The president of the Central Bank of Chile, Rosanna Costa, warned this week that the inflationary phenomenon that the country is experiencing could be “more persistent” than expected, and that this is the entity’s “main concern”. .
“Our country faces multiple and important challenges. One of the most relevant from the macroeconomic point of view is to reduce inflation, a problem that affects all of us strongly”, Costa told the Senate during the presentation of the Monetary Policy Report (IPoM) of September.
The report predicted that the Consumer Price Index (CPI) would close at , 1%, about two percentage points higher than projected in June, due to price volatility and the devaluation of the Chilean peso.
“The risk of observing a much more persistent inflationary phenomenon is a concern of the Council, as it may lead to further monetary tightening, outside the upper bound of the corridor” of the Monetary Policy Rate (MPR).
In this In this context, he stressed that this risk is “particularly relevant” in a scenario in which inflation has risen steadily in recent quarters and inflation estimates remain above 3% over two years.
” As the inflationary phenomenon becomes more persistent, price stabilization becomes more difficult and expensive,” he said.
The weak future prospects for the Chilean economy had already emerged on Tuesday. (6), after the Economic Council increased the base rate by 100 basis points and fixed it at 10,75%.
Projected inflation for 2023 is estimated to be almost one percentage point higher than forecast in June, with an average of 6.1%.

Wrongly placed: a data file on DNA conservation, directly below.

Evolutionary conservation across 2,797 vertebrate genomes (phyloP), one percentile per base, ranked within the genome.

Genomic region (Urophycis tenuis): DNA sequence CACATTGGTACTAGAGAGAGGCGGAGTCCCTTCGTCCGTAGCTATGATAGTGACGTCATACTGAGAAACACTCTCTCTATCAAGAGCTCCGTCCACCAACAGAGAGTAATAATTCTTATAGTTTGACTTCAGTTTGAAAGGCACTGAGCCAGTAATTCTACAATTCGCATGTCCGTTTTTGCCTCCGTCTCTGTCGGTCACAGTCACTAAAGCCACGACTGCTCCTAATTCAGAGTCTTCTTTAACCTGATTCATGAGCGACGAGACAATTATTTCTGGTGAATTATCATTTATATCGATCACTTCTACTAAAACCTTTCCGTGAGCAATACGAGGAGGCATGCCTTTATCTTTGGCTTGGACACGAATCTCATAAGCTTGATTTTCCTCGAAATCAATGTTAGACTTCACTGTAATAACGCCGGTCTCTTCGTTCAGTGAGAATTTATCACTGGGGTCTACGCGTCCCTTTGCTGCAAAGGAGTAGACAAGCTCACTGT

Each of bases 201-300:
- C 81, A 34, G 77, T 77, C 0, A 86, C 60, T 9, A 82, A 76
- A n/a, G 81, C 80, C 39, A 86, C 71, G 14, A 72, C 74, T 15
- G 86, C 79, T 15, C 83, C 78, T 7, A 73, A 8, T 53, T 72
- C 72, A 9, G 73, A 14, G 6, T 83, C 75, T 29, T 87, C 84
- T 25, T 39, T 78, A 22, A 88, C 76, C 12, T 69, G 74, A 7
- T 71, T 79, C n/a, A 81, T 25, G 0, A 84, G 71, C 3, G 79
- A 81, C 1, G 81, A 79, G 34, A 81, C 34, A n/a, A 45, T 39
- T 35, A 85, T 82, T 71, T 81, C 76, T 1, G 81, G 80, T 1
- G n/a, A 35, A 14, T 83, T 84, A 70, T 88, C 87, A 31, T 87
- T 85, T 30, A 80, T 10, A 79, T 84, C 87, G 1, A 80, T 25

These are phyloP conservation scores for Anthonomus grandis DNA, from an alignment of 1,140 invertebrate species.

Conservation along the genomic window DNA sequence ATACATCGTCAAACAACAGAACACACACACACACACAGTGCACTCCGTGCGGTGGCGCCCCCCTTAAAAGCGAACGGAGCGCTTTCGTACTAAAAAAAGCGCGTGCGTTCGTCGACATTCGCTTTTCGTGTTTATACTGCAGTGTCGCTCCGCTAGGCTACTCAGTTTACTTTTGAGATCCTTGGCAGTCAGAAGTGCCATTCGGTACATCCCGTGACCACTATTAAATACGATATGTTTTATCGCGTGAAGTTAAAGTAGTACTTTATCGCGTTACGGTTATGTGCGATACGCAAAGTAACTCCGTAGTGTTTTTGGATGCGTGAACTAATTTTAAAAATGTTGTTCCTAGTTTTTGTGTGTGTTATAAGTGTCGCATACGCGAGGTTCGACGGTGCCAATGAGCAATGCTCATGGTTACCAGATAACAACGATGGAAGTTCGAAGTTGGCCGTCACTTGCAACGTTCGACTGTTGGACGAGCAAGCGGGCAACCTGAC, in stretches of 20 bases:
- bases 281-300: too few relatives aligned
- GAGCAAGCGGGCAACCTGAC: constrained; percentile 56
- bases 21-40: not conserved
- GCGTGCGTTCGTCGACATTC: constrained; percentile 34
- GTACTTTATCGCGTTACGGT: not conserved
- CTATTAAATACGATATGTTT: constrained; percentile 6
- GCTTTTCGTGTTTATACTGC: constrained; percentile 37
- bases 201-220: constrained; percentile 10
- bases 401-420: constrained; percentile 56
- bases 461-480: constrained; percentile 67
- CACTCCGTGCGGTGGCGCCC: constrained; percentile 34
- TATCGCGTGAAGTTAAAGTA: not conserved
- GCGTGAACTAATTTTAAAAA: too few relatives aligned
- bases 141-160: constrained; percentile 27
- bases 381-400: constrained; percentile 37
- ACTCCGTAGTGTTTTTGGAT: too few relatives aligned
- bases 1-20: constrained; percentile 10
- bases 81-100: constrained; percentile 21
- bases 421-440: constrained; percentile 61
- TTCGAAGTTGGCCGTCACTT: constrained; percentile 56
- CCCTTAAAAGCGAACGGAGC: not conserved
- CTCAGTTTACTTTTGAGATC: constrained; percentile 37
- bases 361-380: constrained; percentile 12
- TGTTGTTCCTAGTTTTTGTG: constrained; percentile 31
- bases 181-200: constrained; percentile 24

“Prolonging the current inflationary situation would be highly expensive, because as households and businesses begin to get used to and anticipate higher rates of increase in prices on a permanent basis, the costs of reducing inflation – reflected in the ability to create jobs, raise wages and the general well-being – increase substantially,” he said.
“Bring inflation back to levels that do not seriously affect the population, especially the most vulnerable, necessarily involves the re-establishment of macroeconomic balances and, in this case, what is needed is a reduction in the level of activity and demand”, he added.
In terms of growth, the report estimates that the economy will grow between 1,75% and 2,20% in 2022, with private consumption expanding up by 1.4%, after a record increase of more than 25% in 2021.
Investment will contract by 3.3%, with declines in both machinery and equipment and construction and works.
This downward trend will continue into 2023, according to the report , and will be reversed in 2024, when GDP growth is expected between 2,25 % and 3,25 %.